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Home ▸ Catalog ▸ |Roman Coins| ▸ |The Late Empire| ▸ |Valentinian I||View Options:  |  |  | 

Valentinian I, 25 February 364 - 17 November 375 A.D.

Upon becoming emperor Valentinian I made his brother Valens his co-emperor, giving him rule of the eastern provinces while Valentinian retained the west. During his reign, Valentinian successfully fought the Alamanni, Quadi, and Sarmatians. Most notable was his victory over the Alamanni in 367 at the Battle of Solicinium. His brilliant general Count Theodosius defeated a revolt in Africa, and the Great Conspiracy, a coordinated assault on Roman Britain by Picts, Scots, and Saxons. Valentinian was the last emperor to conduct campaigns across both the Rhine and Danube rivers. He rebuilt and improved the fortifications along the frontiers, even building fortresses in enemy territory. He founded the Valentinian Dynasty, with his sons Gratian and Valentinian II succeeding him in the western half of the empire. Due to the successful nature of his reign and almost immediate decline of the empire after his death, he is often considered the "last great western emperor."

|Valentinian| |I|, |Valentinian| |I,| |25| |February| |364| |-| |17| |November| |375| |A.D.||double| |maiorina|
On 1 November 365, the Alamanni crossed the Rhine and invaded Gaul. Valentinian I moved to Paris to defend the Gallic cities. Large numbers of Alamanni crossed the frozen Rhine into the Empire on 2 January 366. Valentinian moved his base to Trier and in 368 defeated the Alamanni near the Rhine.
RL98897. Billon double maiorina, RIC IX Constantinople 15 (R3), LRBC II 2065, SRCV V 19400, Cohen VIII 30 var. (mint), Hunter V - , VF, small edge cracks, weight 7.965 g, maximum diameter 28.1 mm, die axis 0o, 4th officina, Constantinople (Istanbul, Turkey) mint, 25 Feb 364 - 24 Aug 367 A.D.; obverse D N VALENTINIANVS P F AVG, pearl-diademed, draped, and cuirassed bust right; reverse RESTITVTOR REIPVBLICAE, emperor standing facing, head right, labarum in right hand, Victory on globe offering wreath in left hand, CONSP∆ in exergue; very rare; $170.00 (161.50)


|Valentinian| |I|, |Valentinian| |I,| |25| |February| |364| |-| |17| |November| |375| |A.D.||centenionalis|
The mint of Sirmium was closed in the first year of Valentinian's and Valens' reign. It was reopened 14 years later but only to strike in precious metal. Coins from the short early period, such as this one, are scarce. In 371, the fortified cities of the Danube, with Sirmium at the forefront, contributed to stop an invasion of the Quadi.
RL99050. Bronze centenionalis, RIC IX Sirmium 6(a)1 (S), LRBC II 1627, SRCV V 19476, Cohen VII 21, Hunter V -, VF, nice green patina, light earthen deposits, rev. slightly off center, head on reverse flatly struck, weight 2.430 g, maximum diameter 19.4 mm, die axis 180o, 1st officina, Sirmium (Sremska Mitrovica, Serbia) mint, 25 Feb - end 364 A.D.; obverse D N VALENTINIANVS P F AVG, pearl-diademed, draped, and cuirassed bust right; reverse RESTITVTOR REIP, emperor standing facing, head right, labarum in right hand, Victory on globe offering wreath in his left hand, ASIRM in exergue; scarce; $60.00 (57.00)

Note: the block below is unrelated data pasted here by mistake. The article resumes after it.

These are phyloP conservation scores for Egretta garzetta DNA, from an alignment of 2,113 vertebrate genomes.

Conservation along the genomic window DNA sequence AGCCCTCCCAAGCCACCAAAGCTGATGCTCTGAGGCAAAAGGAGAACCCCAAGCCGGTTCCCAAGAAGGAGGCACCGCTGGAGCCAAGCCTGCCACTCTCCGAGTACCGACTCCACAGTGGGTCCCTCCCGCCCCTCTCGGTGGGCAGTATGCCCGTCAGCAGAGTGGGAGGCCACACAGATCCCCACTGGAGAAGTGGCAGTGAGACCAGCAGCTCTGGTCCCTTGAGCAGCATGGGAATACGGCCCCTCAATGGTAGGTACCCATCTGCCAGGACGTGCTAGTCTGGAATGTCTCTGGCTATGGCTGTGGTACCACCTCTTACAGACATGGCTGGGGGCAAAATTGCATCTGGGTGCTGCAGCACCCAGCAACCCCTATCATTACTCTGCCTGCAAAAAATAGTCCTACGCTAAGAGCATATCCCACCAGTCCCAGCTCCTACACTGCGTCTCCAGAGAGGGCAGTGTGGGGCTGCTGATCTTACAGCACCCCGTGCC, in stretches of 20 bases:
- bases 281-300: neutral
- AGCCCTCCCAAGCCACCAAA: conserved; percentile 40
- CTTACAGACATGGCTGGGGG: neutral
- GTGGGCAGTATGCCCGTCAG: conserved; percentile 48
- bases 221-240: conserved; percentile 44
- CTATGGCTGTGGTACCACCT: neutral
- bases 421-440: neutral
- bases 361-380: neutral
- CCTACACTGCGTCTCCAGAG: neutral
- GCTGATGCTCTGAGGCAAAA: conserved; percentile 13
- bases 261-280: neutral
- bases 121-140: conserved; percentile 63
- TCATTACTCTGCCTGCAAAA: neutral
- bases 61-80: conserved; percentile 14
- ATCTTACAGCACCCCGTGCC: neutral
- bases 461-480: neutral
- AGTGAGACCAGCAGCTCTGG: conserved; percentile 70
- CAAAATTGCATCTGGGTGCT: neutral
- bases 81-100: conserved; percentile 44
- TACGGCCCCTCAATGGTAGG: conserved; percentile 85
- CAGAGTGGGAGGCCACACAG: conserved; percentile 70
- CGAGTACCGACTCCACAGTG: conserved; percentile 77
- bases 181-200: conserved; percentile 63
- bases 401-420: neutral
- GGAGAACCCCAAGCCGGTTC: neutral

|Valentinian| |I|, |Valentinian| |I,| |25| |February| |364| |-| |17| |November| |375| |A.D.||solidus|
During the Empire, Nicomedia was a cosmopolitan and commercially prosperous city which received all the amenities appropriate for a major Roman city. Nicomedia was well known for having a bountiful water supply from two to three aqueducts, one of which was built in Hellenistic times. Pliny the Younger complains in his epistulae to Trajan, written in 110 A.D., that the Nicomedians wasted 3,518,000 sesterces on an unfinished aqueduct which twice ran into engineering troubles. Trajan instructs him to take steps to complete the aqueduct, and to investigate possible official corruption behind the large waste of money. Under Trajan, there was also a large Roman garrison. Other public amenities included a theater, a colonnaded street typical of Hellenistic cities and a forum.
SH37578. Gold solidus, RIC IX Nicomedia 2(b)2, VF, a few marks, weight 4.462 g, maximum diameter 22.3 mm, die axis 180o, 6th officina, Nicomedia (Izmit, Turkey) mint, 25 Feb 364 - 24 Aug 367 A.D.; obverse D N VALENTINIANVS P F AVG, rosette-diademed, draped, and cuirassed bust right; reverse RESTITVTOR REIPVBLICAE, emperor standing facing, head right, labarum in right, Victory on globe in left hand, SMNS in exergue; ex CNG 174, Lot: 237 (sold for $990 plus fees) ; rare; SOLD







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OBVERSE| LEGENDS|

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DNVALENTINIANVSPFAVG
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REFERENCES|

Carson, R., P. Hill & J. Kent. Late Roman Bronze Coinage. (London, 1960).
Cohen, H. Description historique des monnaies frappes sous l'Empire Romain, Vol. 8: Nepotian to Romulus Augustus, plus tesserae & cotorniates. (Paris, 1888).
Depeyrot, G. Les monnaies d'or de Constantin II Zenon (337-491). Moneta 5. (Wetteren, 1996).
Hahn, Wolfgang. Moneta Imperii Romani-Byzantinii. (Vienna, 1989).
King, C. & D. Sear. Roman Silver Coins, Volume V, Carausius to Romulus Augustus. (London, 1987).
Paolucci, R. & A. Zub. La monetazione di Aquileia Romana. (Padova, 2000).
Pearce, J. The Roman Imperial Coinage, Volume IX, Valentinian I - Theodosius I. (London 1933).
Robinson, A. Roman Imperial Coins in the Hunter Coin Cabinet, University of Glasgow, Vol. V. Diocletian (Reform) to Zeno. (Oxford, 1982).
Sear, D. Roman Coins and Their Values, Vol. V: The Christian Empire...Constantine II to Zeno, AD 337 - 491. (London, 2014).
Vagi, D. Coinage and History of the Roman Empire. (Sidney, 1999).

Catalog current as of Wednesday, July 6, 2022.
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